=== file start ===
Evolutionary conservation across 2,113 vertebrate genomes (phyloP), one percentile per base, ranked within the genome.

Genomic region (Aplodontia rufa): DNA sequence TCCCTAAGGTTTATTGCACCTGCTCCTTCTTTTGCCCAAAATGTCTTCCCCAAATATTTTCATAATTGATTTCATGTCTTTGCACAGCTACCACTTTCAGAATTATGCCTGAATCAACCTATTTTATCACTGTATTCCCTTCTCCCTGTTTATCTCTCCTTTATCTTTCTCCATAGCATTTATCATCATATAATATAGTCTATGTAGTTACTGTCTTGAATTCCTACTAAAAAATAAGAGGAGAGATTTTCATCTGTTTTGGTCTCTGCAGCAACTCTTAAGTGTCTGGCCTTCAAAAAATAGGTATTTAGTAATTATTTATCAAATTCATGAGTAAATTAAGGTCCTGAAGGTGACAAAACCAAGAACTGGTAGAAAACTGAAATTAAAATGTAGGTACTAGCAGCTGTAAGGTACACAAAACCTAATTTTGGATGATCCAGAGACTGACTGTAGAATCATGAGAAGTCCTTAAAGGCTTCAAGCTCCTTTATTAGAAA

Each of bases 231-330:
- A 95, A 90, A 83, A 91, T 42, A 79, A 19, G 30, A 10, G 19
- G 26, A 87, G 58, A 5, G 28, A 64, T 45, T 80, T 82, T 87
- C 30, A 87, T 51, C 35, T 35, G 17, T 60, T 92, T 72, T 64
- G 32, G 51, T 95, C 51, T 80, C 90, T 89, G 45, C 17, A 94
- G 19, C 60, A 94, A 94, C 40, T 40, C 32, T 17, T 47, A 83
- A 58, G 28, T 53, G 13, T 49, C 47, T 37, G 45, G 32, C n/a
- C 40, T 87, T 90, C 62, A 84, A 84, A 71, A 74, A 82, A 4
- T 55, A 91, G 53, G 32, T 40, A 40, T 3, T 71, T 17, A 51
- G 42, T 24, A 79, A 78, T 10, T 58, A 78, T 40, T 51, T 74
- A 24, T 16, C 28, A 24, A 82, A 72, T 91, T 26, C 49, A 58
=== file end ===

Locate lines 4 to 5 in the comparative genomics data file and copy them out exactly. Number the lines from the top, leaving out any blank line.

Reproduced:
- A 95, A 90, A 83, A 91, T 42, A 79, A 19, G 30, A 10, G 19
- G 26, A 87, G 58, A 5, G 28, A 64, T 45, T 80, T 82, T 87